Chisholm v. Social Security Administration, Commissioner of

Filing 28

MEMORANDUM AND ORDER: The judgment of the Commissioner is reversed and remanded pursuant to sentence four of 42 U.S.C. § 405(g) for further proceedings consistent with this memorandum and order. Signed by U.S. District Senior Judge Sam A. Crow on 9/24/14. (mb)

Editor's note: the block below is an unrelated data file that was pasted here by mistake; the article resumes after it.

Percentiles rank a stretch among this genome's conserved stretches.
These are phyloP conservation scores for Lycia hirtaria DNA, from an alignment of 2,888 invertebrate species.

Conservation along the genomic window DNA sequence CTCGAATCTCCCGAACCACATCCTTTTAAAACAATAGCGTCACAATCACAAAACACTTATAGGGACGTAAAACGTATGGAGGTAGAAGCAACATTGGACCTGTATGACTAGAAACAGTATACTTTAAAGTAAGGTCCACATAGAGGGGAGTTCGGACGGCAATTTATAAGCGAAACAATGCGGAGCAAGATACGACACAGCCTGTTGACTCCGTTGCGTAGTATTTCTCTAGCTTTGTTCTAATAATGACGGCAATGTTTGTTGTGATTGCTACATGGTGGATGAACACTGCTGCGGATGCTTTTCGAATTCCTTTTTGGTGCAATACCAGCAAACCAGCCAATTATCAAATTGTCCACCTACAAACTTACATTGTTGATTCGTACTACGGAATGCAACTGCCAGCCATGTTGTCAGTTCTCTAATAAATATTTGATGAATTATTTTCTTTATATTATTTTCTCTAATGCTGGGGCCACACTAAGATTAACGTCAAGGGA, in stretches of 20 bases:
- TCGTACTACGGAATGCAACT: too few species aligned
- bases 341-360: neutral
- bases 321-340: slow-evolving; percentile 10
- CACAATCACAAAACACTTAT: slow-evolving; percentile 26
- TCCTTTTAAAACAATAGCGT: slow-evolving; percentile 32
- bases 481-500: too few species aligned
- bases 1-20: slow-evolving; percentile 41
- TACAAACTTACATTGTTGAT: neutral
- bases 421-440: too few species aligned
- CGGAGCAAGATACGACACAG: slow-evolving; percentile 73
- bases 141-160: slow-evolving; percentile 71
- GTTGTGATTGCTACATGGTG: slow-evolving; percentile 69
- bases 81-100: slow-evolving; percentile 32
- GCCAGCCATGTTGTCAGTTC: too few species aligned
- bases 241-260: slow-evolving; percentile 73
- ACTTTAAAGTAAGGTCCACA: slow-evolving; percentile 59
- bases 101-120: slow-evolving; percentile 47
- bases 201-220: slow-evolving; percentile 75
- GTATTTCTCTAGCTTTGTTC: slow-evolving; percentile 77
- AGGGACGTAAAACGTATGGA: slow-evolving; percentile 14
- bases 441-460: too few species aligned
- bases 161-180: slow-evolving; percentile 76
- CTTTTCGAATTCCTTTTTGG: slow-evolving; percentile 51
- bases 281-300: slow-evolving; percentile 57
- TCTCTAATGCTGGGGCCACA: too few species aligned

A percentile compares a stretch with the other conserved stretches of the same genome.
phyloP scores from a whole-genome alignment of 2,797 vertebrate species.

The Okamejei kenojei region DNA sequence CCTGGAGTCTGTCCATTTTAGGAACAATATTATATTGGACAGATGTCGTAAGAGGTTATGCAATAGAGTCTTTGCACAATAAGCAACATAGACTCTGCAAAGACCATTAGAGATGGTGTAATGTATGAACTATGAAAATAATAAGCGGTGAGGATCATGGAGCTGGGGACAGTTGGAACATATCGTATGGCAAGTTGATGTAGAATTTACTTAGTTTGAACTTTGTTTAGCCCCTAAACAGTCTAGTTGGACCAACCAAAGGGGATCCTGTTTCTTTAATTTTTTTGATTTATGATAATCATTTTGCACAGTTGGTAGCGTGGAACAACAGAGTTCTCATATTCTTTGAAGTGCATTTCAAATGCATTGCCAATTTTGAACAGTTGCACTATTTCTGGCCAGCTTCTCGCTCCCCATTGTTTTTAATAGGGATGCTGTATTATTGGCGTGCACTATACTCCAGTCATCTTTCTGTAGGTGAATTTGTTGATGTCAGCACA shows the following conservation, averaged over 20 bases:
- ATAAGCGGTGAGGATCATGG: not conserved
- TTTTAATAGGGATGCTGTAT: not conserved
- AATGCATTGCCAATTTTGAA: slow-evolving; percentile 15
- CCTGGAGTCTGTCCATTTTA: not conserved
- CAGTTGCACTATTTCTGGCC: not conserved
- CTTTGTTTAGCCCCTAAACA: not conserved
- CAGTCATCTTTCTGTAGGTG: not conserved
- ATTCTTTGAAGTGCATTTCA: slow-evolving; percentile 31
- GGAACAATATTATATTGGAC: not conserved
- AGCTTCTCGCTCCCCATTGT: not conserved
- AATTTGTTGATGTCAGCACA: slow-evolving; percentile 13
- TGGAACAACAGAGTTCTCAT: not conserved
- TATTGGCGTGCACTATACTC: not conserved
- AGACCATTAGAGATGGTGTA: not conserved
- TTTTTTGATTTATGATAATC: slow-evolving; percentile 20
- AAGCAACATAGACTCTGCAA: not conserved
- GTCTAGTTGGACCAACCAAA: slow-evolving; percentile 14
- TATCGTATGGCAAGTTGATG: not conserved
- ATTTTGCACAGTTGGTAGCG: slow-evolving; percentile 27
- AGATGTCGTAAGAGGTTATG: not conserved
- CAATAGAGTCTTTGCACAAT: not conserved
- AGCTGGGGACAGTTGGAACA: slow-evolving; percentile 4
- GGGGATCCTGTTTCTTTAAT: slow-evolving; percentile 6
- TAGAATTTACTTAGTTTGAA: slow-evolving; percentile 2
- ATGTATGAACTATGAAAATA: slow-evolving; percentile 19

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IN THE UNITED STATES DISTRICT COURT FOR THE DISTRICT OF KANSAS DEBRA L. CHISHOLM, Plaintiff, vs. Case No. 13-1276-SAC CAROLYN W. COLVIN, Acting Commissioner of Social Security, Defendant. MEMORANDUM AND ORDER This is an action reviewing the final decision of the Commissioner of Social Security denying the plaintiff supplemental security income payments. The matter has been fully briefed by the parties. I. General legal standards The court's standard of review is set forth in 42 U.S.C. § 405(g), which provides that "the findings of the Commissioner as to any fact, if supported by substantial evidence, shall be conclusive." The court should review the Commissioner's decision to determine only whether the decision was supported by substantial evidence and whether the Commissioner applied the correct legal standards. (10th Cir. 1994). Glenn v. Shalala, 21 F.3d 983, 984 Substantial evidence requires more than a scintilla, but less than a preponderance, and is satisfied by 1 such evidence that a reasonable mind might accept to support the conclusion. The determination of whether substantial evidence supports the Commissioner's decision is not simply a quantitative exercise, for evidence is not substantial if it is overwhelmed by other evidence or if it really constitutes mere conclusion. Ray v. Bowen, 865 F.2d 222, 224 (10th Cir. 1989). Although the court is not to reweigh the evidence, the findings of the Commissioner will not be mechanically accepted. Nor will the findings be affirmed by isolating facts and labeling them substantial evidence, as the court must scrutinize the entire record in determining whether the Commissioner's conclusions are rational. 1992). Graham v. Sullivan, 794 F. Supp. 1045, 1047 (D. Kan. The court should examine the record as a whole, including whatever in the record fairly detracts from the weight of the Commissioner's decision and, on that basis, determine if the substantiality of the evidence test has been met. Glenn, 21 F.3d at 984. The Social Security Act provides that an individual shall be determined to be under a disability only if the claimant can establish that they have a physical or mental impairment expected to result in death or last for a continuous period of twelve months which prevents the claimant from engaging in substantial gainful activity (SGA). The claimant's physical or mental impairment or impairments must be of such severity that 2 they are not only unable to perform their previous work but cannot, considering their age, education, and work experience, engage in any other kind of substantial gainful work which exists in the national economy. 42 U.S.C. § 423(d). The Commissioner has established a five-step sequential evaluation process to determine disability. If at any step a finding of disability or non-disability can be made, the Commissioner will not review the claim further. At step one, the agency will find non-disability unless the claimant can show that he or she is not working at a “substantial gainful activity.” At step two, the agency will find non-disability unless the claimant shows that he or she has a “severe impairment,” which is defined as any “impairment or combination of impairments which significantly limits [the claimant’s] physical or mental ability to do basic work activities.” At step three, the agency determines whether the impairment which enabled the claimant to survive step two is on the list of impairments presumed severe enough to render one disabled. If the claimant’s impairment does not meet or equal a listed impairment, the inquiry proceeds to step four, at which the agency assesses whether the claimant can do his or her previous work; unless the claimant shows that he or she cannot perform their previous work, they are determined not to be disabled. the claimant survives step four, the fifth and final step 3 If requires the agency to consider vocational factors (the claimant’s age, education, and past work experience) and to determine whether the claimant is capable of performing other jobs existing in significant numbers in the national economy. Barnhart v. Thomas, 124 S. Ct. 376, 379-380 (2003). The claimant bears the burden of proof through step four of Nielson v. Sullivan, 992 F.2d 1118, 1120 (10th the analysis. Cir. 1993). At step five, the burden shifts to the Commissioner to show that the claimant can perform other work that exists in the national economy. Nielson, 992 F.2d at 1120; Thompson v. Sullivan, 987 F.2d 1482, 1487 (10th Cir. 1993). The Commissioner meets this burden if the decision is supported by substantial evidence. Thompson, 987 F.2d at 1487. Before going from step three to step four, the agency will assess the claimant’s residual functional capacity (RFC). This RFC assessment is used to evaluate the claim at both step four and step five. 20 C.F.R. §§ 404.1520(a)(4), 404.1520(e,f,g); 416.920(a)(4), 416.920(e,f,g). II. History of case On August 2, 2012, administrative law judge (ALJ) Joseph R. Doyle issued his decision (R. at 14-23). Plaintiff alleges that she had been disabled since March 1, 2010 (R. at 14). At step one, the ALJ found that plaintiff did not engage in substantial gainful activity since the alleged onset date (R. at 16). 4 At step two, the ALJ found that plaintiff had the following severe impairments: degenerative disc disease with spinal stenosis and arthralgias (R. at 16). At step three, the ALJ determined that plaintiff’s impairments do not meet or equal a listed impairment (R. at 17). After determining plaintiff’s RFC (R. at 18), the ALJ determined at step four that plaintiff could perform past relevant work as a hostess, reception clerk, office clerk, and toll collector (R. at 20). In the alternative, at step five, the ALJ found that plaintiff can perform jobs that exist in significant numbers in the national economy (R. at 22-23). Therefore, the ALJ concluded that plaintiff was not disabled (R. at 23). III. Are the ALJ’s RFC findings supported by substantial evidence? According to SSR 96-8p, the RFC assessment “must include a narrative discussion describing how the evidence supports each conclusion, citing specific medical facts...and nonmedical evidence.” The ALJ must explain how any material inconsistencies or ambiguities in the evidence in the case record were considered and resolved. The RFC assessment must always consider and address medical source opinions. If the RFC assessment conflicts with an opinion from a medical source, the ALJ must explain why the opinion was not adopted. 1996 WL 374184 at *7. SSR 96-8p, SSR rulings are binding on an ALJ. 5 20 C.F.R. § 402.35(b)(1); Sullivan v. Zebley, 493 U.S. 521, 530 n.9, 110 S. Ct. 885, 891 n.9, 107 L. Ed.2d 967 (1990); Nielson v. Sullivan, 992 F.2d 1118, 1120 (10th Cir. 1993). When the ALJ fails to provide a narrative discussion describing how the evidence supports each conclusion, citing to specific medical facts and nonmedical evidence, the court will conclude that his RFC conclusions are not supported by substantial evidence. See Southard v. Barnhart, 72 Fed. Appx. 781, 784-785 (10th Cir. July 28, 2003). The ALJ’s decision must be sufficiently articulated so that it is capable of meaningful review; the ALJ is charged with carefully considering all of the relevant evidence and linking his findings to specific evidence. Spicer v. Barnhart, 64 Fed. Appx. 173, 177-178 (10th Cir. May 5, 2003). It is insufficient for the ALJ to only generally discuss the evidence, but fail to relate that evidence to his conclusions. Cruse v. U.S. Dept. of Health & Human Services, 49 F.3d 614, 618 (10th Cir. 1995). When the ALJ has failed to comply with SSR 96-8p because he has not linked his RFC determination with specific evidence in the record, the court cannot adequately assess whether relevant evidence supports the ALJ’s RFC determination. Such bare conclusions are beyond meaningful judicial review. Brown v. Commissioner of the Social Security Administration, 245 F. Supp.2d 1175, 1187 (D. Kan. 2003). 6 The ALJ found that plaintiff had the RFC to perform light work; she could lift, carry, push or pull 20 pounds occasionally and 10 pounds frequently. Plaintiff can stand or walk up to 6 hours, and sit for 6 hours in an 8 hour workday. Plaintiff cannot climb ladders, ropes, or scaffolds, and can only occasionally climb ramps or stairs, stoop, kneel, crouch, crawl and balance. Plaintiff is also limited to jobs that do not involve concentrated exposure to extreme vibration (R. at 18). Dr. Lewis, plaintiff’s treating physician, stated on May 26, 2010 that it is certainly a bad idea for plaintiff to do work that involves standing and/or lifting (R. at 390). February 28, 2012, he stated the following: She does have spinal stenosis that is proven radiographically and which requires daily pain management. At times she has been required to use a walker when the condition has flared. It is my opinion that less than full time employment is better for her with regard to this diagnosis. I do not expect that she would be able to do more than 2 hours of standing and walking within an 8 hour work day due to exacerbated pain. She should also not lift more than 10 pounds and could only reasonably be expected to lift equal to or less than 10 pounds less than 2/3 of an 8 hour day. It is likely that she will need to miss more than 3 days per month due to increased severity of pain. Continuing in the same body position for an extended period of time often flares her spinal stenosis pain so any employment situation will likely need to provide the flexibility for her to recline or lie down during frequent breaks to assist in alleviating pain and fatigue. 7 On (R. at 407). The ALJ gave little weight to this opinion, stating that it is not supported by the “thin” record of treatment, and it is generally inconsistent with physical findings of record and with the fact that she is still able to work part-time (R. at 19-20). The record also contains a physical RFC assessment from Dr. Vopat, dated July 16, 2010 (R. at 391-398). Among his findings, Dr. Vopat opined that plaintiff could only stand/walk for 2 hours in an 8 hour workday (R. at 392). Dr. Vopat stated that plaintiff would be capable of performing at this RFC level by March 1, 2011 (R. at 393). Dr. Parsons affirmed this assessment on March 11, 2011 (R. at 406). The ALJ found that plaintiff’s functional limitations are less significant than those set forth in the assessment, and gave only limited weight to the assessment (R. at 20). The ALJ found that plaintiff could stand or walk for up to 6 hours in an 8 hour workday, and could therefore perform light work (R. at 18). Jobs in this category generally require a good deal of walking or standing. 20 C.F.R. § 404.1567(b). However, the opinions of all three medical sources state that plaintiff can only stand/walk for 2 hours in an 8 hour workday (R. at 392, 406, 407). There is no medical opinion or medical evidence 8 indicating that plaintiff can stand/walk for 6 hours in an 8 hour workday. The first problem in the ALJ’s analysis is that the ALJ rejected all three medical source opinions in finding that plaintiff could stand/walk for 6 hours in an 8 hour workday. The ALJ does not cite to any medical opinion in support of this finding. However, an exact correspondence between a medical opinion and the RFC is not required. In reaching his RFC determination, an ALJ is permitted, and indeed required, to rely on all of the record evidence, including but not limited to medical opinions in the file. That said, in cases in which the medical opinions appear to conflict with the ALJ’s decision regarding the extent of a plaintiff’s impairment(s) to the point of posing a serious challenge to the ALJ’s RFC assessment, it may be inappropriate for the ALJ to reach an RFC determination without expert medical assistance. Wells v. Colvin, 727 F.3d 1061, 1071-1072 (10th Cir. 2013) (in Wells, the ALJ rejected 3 medical opinions, finding that they were inconsistent with the other evidence in the file; the court directed the ALJ, on remand, to carefully reconsider whether to adopt the restrictions on plaintiff’s RFC detailed in the medical opinions, or determine whether further medical evidence is needed on this issue). 9 The ALJ asserts that the medical evidence does not support the existence of limitations greater than those reported in the ALJ’s RFC findings (R. at 19). However, the ALJ cites to no medical opinion evidence which indicates that the medical evidence in this case would support a finding that plaintiff can stand/walk for 6 hours in an 8 hour workday. Nor does the ALJ cite to any other evidence in this case that would support a finding that plaintiff can stand/walk for 6 hours in an 8 hour workday. In fact, all three medical sources, based on their treatment of the plaintiff, or their review of the medical and other evidence in this case, indicate that plaintiff is limited to standing/walking for only 2 hours in an 8 hour workday. In choosing to reject the treating physician’s assessment, an ALJ may not make speculative inferences from medical reports, and may reject a treating physician’s opinion outright only on the basis of contradictory medical evidence and not due to his or her own credibility judgments, speculation, or lay opinion. Langley v. Barnhart, 373 F.3d 1116, 1121 (10th Cir. 2004); Robinson v. Barnhart, 366 F.3d 1078, 1082 (10th Cir. 2004); McGoffin v. Barnhart, 288 F.3d 1248, 1252 (10th Cir. 2002). ALJ does not cite to any medical or other evidence that contradicts the opinions of three medical sources, including plaintiff’s primary care physician, that plaintiff can only stand/walk for 2 hours in an 8 hour workday. 10 The Second, the ALJ also discounted the opinions of Dr. Lewis because they are inconsistent with the fact that she continues to work part-time (R. at 19-20). The ALJ also discounts plaintiff’s credibility because of the fact that she is working part-time preparing food at a cafeteria (R. at 19). Plaintiff testified that she presently works at Cessna Elementary School serving lunch from 11:00 a.m. to 1:45 p.m. Plaintiff stated that they start serving lunches at 11:30, when they serve the first class, which takes about 15 minutes. she has a 15 minute break to sit down if she needs to. Then About every 15 minutes, another class comes in; plaintiff stands and serves lunches. She testified that every 15 minutes, she gets a 15 minute break to sit down and “just relax.” When she gets home, she lies down to relax (R. at 34-35, 53).1 The ALJ’s statement that plaintiff is working part-time at a cafeteria preparing food fails to acknowledge her testimony of the limited time span of her work (2 hours and 45 minutes), and the fact that she gets a break every 15 minutes to sit down and just relax. An ALJ cannot use mischaracterization of a claimant’s activities by selective and misleading evidentiary review to discredit his/her claims of disabling limitations. Sitsler v. Astrue, 410 Fed. Appx. 112, 117-118 (10th Cir. Jan. 1 Plaintiff also testified to a job held in 2011 prepping food in a kitchen in the evenings, working 2-4 hours a night for 3-4 days a week. In that job, she testified that she received breaks about every 15 minutes or when she needed to take a break (R. at 56-58). 11 10, 2011); see Sisco v. U.S. Dep’t of Health & Human Services, 10 F.3d 739, 742-43 (10th Cir. 1993)(ALJ took claimant’s testimony out of context, selectively acknowledged only parts of her statements, and presented his findings as accurate reflections of her statements); see also Talbot v. Heckler, 814 F.3d 1456, 1462, 1464 (10th Cir. 1987)(ALJ improperly based conclusion claimant could do light work on mischaracterization of his activities). Nothing in plaintiff’s description of this job is facially inconsistent with the limitations set forth by her treating physician, Dr. Lewis,2 or with the opinions of all three medical sources that plaintiff can only stand/walk for 2 hours in an 8 hour workday. Third, the ALJ relied on the “thin” record of medical treatment to discount the opinions of Dr. Lewis (R. at 19). Furthermore, in the ALJ’s credibility analysis, the ALJ stated that although financial limitation is stated as a factor at the hearing, there is little evidence of treatment for her conditions. The ALJ noted that plaintiff has not obtained diagnostic testing suggested by her physician or x-rays of her knees or recent images of her back, has not undergone surgery, has not received epidural injections, and has a history of infrequent visits to her doctor. 2 The ALJ concluded that “these The treatment records of Dr. Lewis indicate that Dr. Lewis was aware that plaintiff was employed for the Wichita School District in the food department for a couple hours a day (R. at 409). This treatment record is dated February 27, 2012, or one day before Dr. Lewis offered his opinion regarding plaintiff’s limitations (R. at 407, 409). 12 facts tend to weaken claimant’s allegation of disability and subtract from the overall credibility of the claimant’s statements” (R. at 19). While failure to seek treatment may be probative of severity, the ALJ has a basic duty of inquiry to ask the plaintiff why he/she did not seek treatment, or why it was sporadic. Kratochvil v. Barnhart, 2003 WL 22176084 at *5 (D. Kan. Sept. 17, 2003). Similarly, SSR 96-7p states the following: On the other hand, the individual's statements may be less credible if the level or frequency of treatment is inconsistent with the level of complaints, or if the medical reports or records show that the individual is not following the treatment as prescribed and there are no good reasons for this failure. However, the adjudicator must not draw any inferences about an individual's symptoms and their functional effects from a failure to seek or pursue regular medical treatment without first considering any explanations that the individual may provide, or other information in the case record, that may explain infrequent or irregular medical visits or failure to seek medical treatment. The adjudicator may need to recontact the individual or question the individual at the administrative proceeding in order to determine whether there are good reasons the individual does not seek medical treatment or does not pursue treatment in a consistent manner. The explanations provided by the individual may provide insight into the individual's credibility. 13 SSR 96-7p, 1996 WL 374186 at *7 (emphasis added); cited with approval in Madron v. Astrue, 311 Fed. Appx. 170, 178 (10th Cir. Feb. 11, 2009). The fact than an individual may be unable to afford treatment and may not have access to free or low-cost medical service is a legitimate excuse. Madron, 311 Fed. Appx. at 178; SSR 96-7p, 1995 WL 374186 at *8. On May 24, 2010, the medical record states the following: “needs further workup of possible stenosis seen of plaintiff on plain film in [M]arch, but no insurance” (R. at 416). On May 26, 2010, Dr. Lewis stated that plaintiff had spinal stenosis which would certainly be a cause for dysfunction and pain. He noted that she needs more extensive x-ray and testing which at present is “cost prohibitive for her because of her insurance situation” and that plaintiff had elected to wait until she has obtained benefits to cover such services (R. at 390). Again, on February 27, 2012, the medical records note that she has no insurance, and needs a pelvic exam, mammogram, colonoscopy, and bloodwork but refuses due to expense and will plan to do these things when she has insurance support (R. at 411). At the hearing, plaintiff testified that Dr. Lewis had other options he wanted to do, but she can’t afford to do anything right now because she has no medical insurance; plaintiff indicated it had been over five years since she had insurance (R. at 65). The record provided ample evidence that 14 plaintiff’s lack of treatment was due to her inability to afford treatment. The ALJ therefore discounted plaintiff’s credibility and the opinions of Dr. Lewis without taking into consideration the reasons for the lack of treatment, as required by the regulations and case law. Fourth, the ALJ also discounts plaintiff’s credibility because she had not had surgery, and had not received epidural injections. The adjudicator is not free to substitute his own medical opinion for that of a disability claimant’s treatment providers and other medical sources. Hamlin v. Barnhart, 365 F.3d 1208, 1221 (10th Cir. 2004)(ALJ noted that claimant did not require assistive device for neck; court stated there was no evidence that a physician recommended such a device, or suggested that one would have provided relief). An ALJ is not entitled to sua sponte render a medical judgment without some type of support for his determination. The ALJ’s duty is to weigh conflicting evidence and make disability determinations; he is not in a position to render a medical judgment. Barnhart, 212 F. Supp.2d 1248, 1262 (D. Kan. 2002). Bolan v. In the absence of any medical opinion or other evidence indicating that surgery or epidural injections were recommended or would have provided relief, the ALJ overstepped his bounds into the province of medicine. Miller v. Chater, 99 F.3d 972, 977 (10th Cir. 1996). 15 In summary, the ALJ made RFC findings contrary to all three medical source opinions. There is no medical opinion or other evidence that supports a finding that plaintiff can stand/walk for 6 hours in an 8 hour workday, or that contradicts the opinions of three medical sources that plaintiff can only stand/walk for 2 hours in an 8 hour workday. Second, in relying on plaintiff’s part-time work to discount the opinions of Dr. Lewis, and to discount plaintiff’s credibility, the ALJ mischaracterized plaintiff’s part-time work by failing to acknowledge the serious limitations in that part-time work (works only 2 hours and 45 minutes, and gets a break every 15 minutes to sit down and rest). Third, the ALJ relied on plaintiff’s lack of treatment as a basis for discounting both plaintiff’s credibility and the opinions of Dr. Lewis. However, the ALJ erred by failing to take into consideration plaintiff’s inability to afford treatment, even though the medical records and her testimony indicated that an inability to pay or lack of insurance was the basis for a lack of treatment. Fourth, the ALJ discounted plaintiff’s credibility because she had not had certain types of treatment. However, the ALJ erred by overstepping his bounds into the province of medicine in the absence of any evidence that such treatment was advised or would have provided relief. For all these reasons, the court finds that substantial evidence does not support the ALJ’s RFC 16 findings and determination that plaintiff can perform past work or other work in the national economy. This case shall be remanded in order for the ALJ to properly evaluate the medical evidence (and if necessary, to obtain additional medical evidence or medical opinion evidence), and to properly evaluate plaintiff’s credibility. IV. Other issues raised by plaintiff Plaintiff has raised other issues. The court will not address the remaining issues in detail because they may be affected by the ALJ’s resolution of the case on remand after the ALJ properly evaluates the medical evidence, the medical opinion evidence, and plaintiff’s credibility, and makes new RFC findings. See Robinson v. Barnhart, 366 F.3d 1078, 1085 (10th Cir. 2004). However, the court will address the issue of plaintiff’s daily activities. The ALJ stated that plaintiff’s daily activities are not as limited as one would expect with disabling limitations. The ALJ then proceeded to note that plaintiff does housework, shops, cooks, tends to her personal care needs and manages her finances (R. at 19). According to the regulations, activities such as taking care of yourself, household tasks, hobbies, therapy, school attendance, club activities or social programs are generally not considered to constitute substantial gainful activity. 20 C.F.R. § 404.1572(c) (2013 at 399). 17 Furthermore, although the nature of daily activities is one of many factors to be considered by the ALJ when determining the credibility of testimony regarding pain or limitations, Thompson v. Sullivan, 987 F.2d 1482, 1489 (10th Cir. 1993), the ALJ must keep in mind that the sporadic performance of household tasks or work does not establish that a person is capable of engaging in substantial gainful activity. Krauser v. Astrue, 638 F.3d 1324, 1332-1333 (10th Cir. 2011); Thompson, 987 F.2d at 1490. In the case of Draper v. Barnhart, 425 F.3d 1127, 1130-1131 (8th Cir. 2005), the ALJ noted that the claimant engaged in household chores, including laundry, grocery shopping, mowing, cooking, mopping and sweeping. The ALJ concluded that claimant’s allegations of disabling pain were inconsistent with her reports of her normal daily activities and were therefore not deemed credible. The court found that substantial evidence did not support this conclusion, holding as follows: The fact that Draper tries to maintain her home and does her best to engage in ordinary life activities is not inconsistent with her complaints of pain, and in no way directs a finding that she is able to engage in light work. As we said in McCoy v. Schweiker, 683 F.2d 1138, 1147 (8th Cir.1982) (en banc), the test is whether the claimant has “the ability to perform the requisite physical acts day in and day out, in the sometimes competitive and stressful conditions in which real people work in the real world.” In other words, evidence of performing general housework does not preclude a finding of disability. In Rainey v. Dep't 18 of Health & Human Servs., 48 F.3d 292, 203 (8th Cir.1995), the claimant washed dishes, did light cooking, read, watched TV, visited with his mother, and drove to shop for groceries. We noted that these were activities that were not substantial evidence of the ability to do full-time, competitive work. In Baumgarten v. Chater, 75 F.3d 366, 369 (8th Cir.1996), the ALJ pointed to the claimant's daily activities, which included making her bed, preparing food, performing light housekeeping, grocery shopping, and visiting friends. We found this to be an unpersuasive reason to deny benefits: “We have repeatedly held...that ‘the ability to do activities such as light housework and visiting with friends provides little or no support for the finding that a claimant can perform full-time competitive work.’” Id. (quoting Hogg v. Shalala, 45 F.3d 276, 278 (8th Cir.1995)). Moreover, we have reminded the Commissioner that to find a claimant has the residual functional capacity to perform a certain type of work, the claimant must have the ability to perform the requisite acts day in and day out, in the sometimes competitive and stressful conditions in which real people work in the real world...The ability to do light housework with assistance, attend church, or visit with friends on the phone does not qualify as the ability to do substantial gainful activity. Thomas v. Sullivan, 876 F.2d 666, 669 (8th Cir.1989) (citations omitted). Draper, 425 F.3d at 1131 (emphasis added). The fact that plaintiff can perform housework, shop, cook, tend to personal care needs, and manage her finances do not 19 qualify as the ability to do substantial gainful activity. Therefore, on remand, the ALJ should examine plaintiff’s daily activities in light of the above regulations and case law, and also take into consideration the limitations plaintiff noted regarding those activities. IT IS THEREFORE ORDERED that the judgment of the Commissioner is reversed and remanded pursuant to sentence four of 42 U.S.C. § 405(g) for further proceedings consistent with this memorandum and order. Dated this 24th day of September 2014, Topeka, Kansas. s/Sam A. Crow Sam A. Crow, U.S. District Senior Judge 20